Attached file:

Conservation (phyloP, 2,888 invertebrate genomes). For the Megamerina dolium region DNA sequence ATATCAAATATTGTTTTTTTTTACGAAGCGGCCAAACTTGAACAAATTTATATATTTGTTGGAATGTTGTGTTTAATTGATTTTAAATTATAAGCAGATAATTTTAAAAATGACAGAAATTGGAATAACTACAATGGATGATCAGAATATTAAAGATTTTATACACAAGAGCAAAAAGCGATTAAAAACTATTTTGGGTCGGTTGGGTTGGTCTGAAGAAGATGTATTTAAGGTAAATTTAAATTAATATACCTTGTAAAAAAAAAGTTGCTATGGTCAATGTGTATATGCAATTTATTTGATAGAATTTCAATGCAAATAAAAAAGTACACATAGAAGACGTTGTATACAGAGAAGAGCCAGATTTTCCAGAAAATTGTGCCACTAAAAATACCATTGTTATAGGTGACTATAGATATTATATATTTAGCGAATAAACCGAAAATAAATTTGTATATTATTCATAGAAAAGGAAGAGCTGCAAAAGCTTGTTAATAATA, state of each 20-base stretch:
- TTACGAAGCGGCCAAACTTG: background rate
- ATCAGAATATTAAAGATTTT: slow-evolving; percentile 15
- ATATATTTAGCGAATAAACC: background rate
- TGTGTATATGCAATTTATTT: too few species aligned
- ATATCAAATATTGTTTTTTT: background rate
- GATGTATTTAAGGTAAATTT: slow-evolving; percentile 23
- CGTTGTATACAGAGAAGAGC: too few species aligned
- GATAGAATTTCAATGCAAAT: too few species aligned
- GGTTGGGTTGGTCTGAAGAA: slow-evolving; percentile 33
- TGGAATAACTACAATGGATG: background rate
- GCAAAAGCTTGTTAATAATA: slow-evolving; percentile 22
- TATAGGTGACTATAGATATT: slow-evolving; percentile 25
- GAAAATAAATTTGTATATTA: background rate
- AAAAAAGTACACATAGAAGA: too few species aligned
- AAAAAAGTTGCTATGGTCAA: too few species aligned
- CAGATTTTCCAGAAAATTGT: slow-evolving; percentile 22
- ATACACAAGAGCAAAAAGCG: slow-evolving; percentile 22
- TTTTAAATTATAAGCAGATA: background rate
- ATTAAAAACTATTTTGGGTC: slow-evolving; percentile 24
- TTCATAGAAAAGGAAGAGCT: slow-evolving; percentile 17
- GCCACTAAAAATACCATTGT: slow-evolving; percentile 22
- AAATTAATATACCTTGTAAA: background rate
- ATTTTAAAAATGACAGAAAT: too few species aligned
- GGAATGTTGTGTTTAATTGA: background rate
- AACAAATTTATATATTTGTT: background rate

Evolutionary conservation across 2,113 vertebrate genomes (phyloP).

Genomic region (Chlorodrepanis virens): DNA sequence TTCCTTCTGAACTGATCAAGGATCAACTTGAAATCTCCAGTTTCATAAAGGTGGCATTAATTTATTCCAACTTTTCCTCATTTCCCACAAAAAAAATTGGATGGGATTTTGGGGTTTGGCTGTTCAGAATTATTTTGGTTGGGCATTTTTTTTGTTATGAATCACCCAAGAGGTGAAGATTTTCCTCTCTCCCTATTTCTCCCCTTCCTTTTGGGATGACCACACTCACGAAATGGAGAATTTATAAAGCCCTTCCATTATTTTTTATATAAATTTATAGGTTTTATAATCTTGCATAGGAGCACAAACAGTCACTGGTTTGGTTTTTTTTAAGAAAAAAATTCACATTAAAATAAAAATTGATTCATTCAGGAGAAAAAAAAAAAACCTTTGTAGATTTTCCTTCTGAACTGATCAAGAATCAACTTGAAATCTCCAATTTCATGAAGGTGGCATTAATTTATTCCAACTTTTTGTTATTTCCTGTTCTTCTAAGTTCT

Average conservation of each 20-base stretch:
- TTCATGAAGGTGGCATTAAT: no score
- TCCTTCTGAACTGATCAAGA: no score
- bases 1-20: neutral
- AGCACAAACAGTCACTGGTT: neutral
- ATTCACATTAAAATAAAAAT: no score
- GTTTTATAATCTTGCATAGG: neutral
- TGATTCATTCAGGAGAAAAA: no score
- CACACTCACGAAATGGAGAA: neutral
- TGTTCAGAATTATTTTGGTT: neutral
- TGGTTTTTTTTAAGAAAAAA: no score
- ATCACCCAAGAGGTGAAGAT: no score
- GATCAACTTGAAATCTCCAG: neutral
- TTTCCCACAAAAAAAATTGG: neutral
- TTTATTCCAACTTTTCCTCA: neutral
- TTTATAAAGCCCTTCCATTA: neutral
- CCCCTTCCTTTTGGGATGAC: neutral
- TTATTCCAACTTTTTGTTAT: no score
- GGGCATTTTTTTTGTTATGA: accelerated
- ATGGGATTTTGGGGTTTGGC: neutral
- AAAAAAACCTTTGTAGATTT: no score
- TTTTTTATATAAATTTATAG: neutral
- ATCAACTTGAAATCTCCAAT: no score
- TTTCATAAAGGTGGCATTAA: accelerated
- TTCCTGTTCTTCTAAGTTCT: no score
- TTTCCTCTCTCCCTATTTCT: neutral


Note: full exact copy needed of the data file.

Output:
Conservation (phyloP, 2,888 invertebrate genomes). For the Megamerina dolium region DNA sequence ATATCAAATATTGTTTTTTTTTACGAAGCGGCCAAACTTGAACAAATTTATATATTTGTTGGAATGTTGTGTTTAATTGATTTTAAATTATAAGCAGATAATTTTAAAAATGACAGAAATTGGAATAACTACAATGGATGATCAGAATATTAAAGATTTTATACACAAGAGCAAAAAGCGATTAAAAACTATTTTGGGTCGGTTGGGTTGGTCTGAAGAAGATGTATTTAAGGTAAATTTAAATTAATATACCTTGTAAAAAAAAAGTTGCTATGGTCAATGTGTATATGCAATTTATTTGATAGAATTTCAATGCAAATAAAAAAGTACACATAGAAGACGTTGTATACAGAGAAGAGCCAGATTTTCCAGAAAATTGTGCCACTAAAAATACCATTGTTATAGGTGACTATAGATATTATATATTTAGCGAATAAACCGAAAATAAATTTGTATATTATTCATAGAAAAGGAAGAGCTGCAAAAGCTTGTTAATAATA, state of each 20-base stretch:
- TTACGAAGCGGCCAAACTTG: background rate
- ATCAGAATATTAAAGATTTT: slow-evolving; percentile 15
- ATATATTTAGCGAATAAACC: background rate
- TGTGTATATGCAATTTATTT: too few species aligned
- ATATCAAATATTGTTTTTTT: background rate
- GATGTATTTAAGGTAAATTT: slow-evolving; percentile 23
- CGTTGTATACAGAGAAGAGC: too few species aligned
- GATAGAATTTCAATGCAAAT: too few species aligned
- GGTTGGGTTGGTCTGAAGAA: slow-evolving; percentile 33
- TGGAATAACTACAATGGATG: background rate
- GCAAAAGCTTGTTAATAATA: slow-evolving; percentile 22
- TATAGGTGACTATAGATATT: slow-evolving; percentile 25
- GAAAATAAATTTGTATATTA: background rate
- AAAAAAGTACACATAGAAGA: too few species aligned
- AAAAAAGTTGCTATGGTCAA: too few species aligned
- CAGATTTTCCAGAAAATTGT: slow-evolving; percentile 22
- ATACACAAGAGCAAAAAGCG: slow-evolving; percentile 22
- TTTTAAATTATAAGCAGATA: background rate
- ATTAAAAACTATTTTGGGTC: slow-evolving; percentile 24
- TTCATAGAAAAGGAAGAGCT: slow-evolving; percentile 17
- GCCACTAAAAATACCATTGT: slow-evolving; percentile 22
- AAATTAATATACCTTGTAAA: background rate
- ATTTTAAAAATGACAGAAAT: too few species aligned
- GGAATGTTGTGTTTAATTGA: background rate
- AACAAATTTATATATTTGTT: background rate

Evolutionary conservation across 2,113 vertebrate genomes (phyloP).

Genomic region (Chlorodrepanis virens): DNA sequence TTCCTTCTGAACTGATCAAGGATCAACTTGAAATCTCCAGTTTCATAAAGGTGGCATTAATTTATTCCAACTTTTCCTCATTTCCCACAAAAAAAATTGGATGGGATTTTGGGGTTTGGCTGTTCAGAATTATTTTGGTTGGGCATTTTTTTTGTTATGAATCACCCAAGAGGTGAAGATTTTCCTCTCTCCCTATTTCTCCCCTTCCTTTTGGGATGACCACACTCACGAAATGGAGAATTTATAAAGCCCTTCCATTATTTTTTATATAAATTTATAGGTTTTATAATCTTGCATAGGAGCACAAACAGTCACTGGTTTGGTTTTTTTTAAGAAAAAAATTCACATTAAAATAAAAATTGATTCATTCAGGAGAAAAAAAAAAAACCTTTGTAGATTTTCCTTCTGAACTGATCAAGAATCAACTTGAAATCTCCAATTTCATGAAGGTGGCATTAATTTATTCCAACTTTTTGTTATTTCCTGTTCTTCTAAGTTCT

Average conservation of each 20-base stretch:
- TTCATGAAGGTGGCATTAAT: no score
- TCCTTCTGAACTGATCAAGA: no score
- bases 1-20: neutral
- AGCACAAACAGTCACTGGTT: neutral
- ATTCACATTAAAATAAAAAT: no score
- GTTTTATAATCTTGCATAGG: neutral
- TGATTCATTCAGGAGAAAAA: no score
- CACACTCACGAAATGGAGAA: neutral
- TGTTCAGAATTATTTTGGTT: neutral
- TGGTTTTTTTTAAGAAAAAA: no score
- ATCACCCAAGAGGTGAAGAT: no score
- GATCAACTTGAAATCTCCAG: neutral
- TTTCCCACAAAAAAAATTGG: neutral
- TTTATTCCAACTTTTCCTCA: neutral
- TTTATAAAGCCCTTCCATTA: neutral
- CCCCTTCCTTTTGGGATGAC: neutral
- TTATTCCAACTTTTTGTTAT: no score
- GGGCATTTTTTTTGTTATGA: accelerated
- ATGGGATTTTGGGGTTTGGC: neutral
- AAAAAAACCTTTGTAGATTT: no score
- TTTTTTATATAAATTTATAG: neutral
- ATCAACTTGAAATCTCCAAT: no score
- TTTCATAAAGGTGGCATTAA: accelerated
- TTCCTGTTCTTCTAAGTTCT: no score
- TTTCCTCTCTCCCTATTTCT: neutral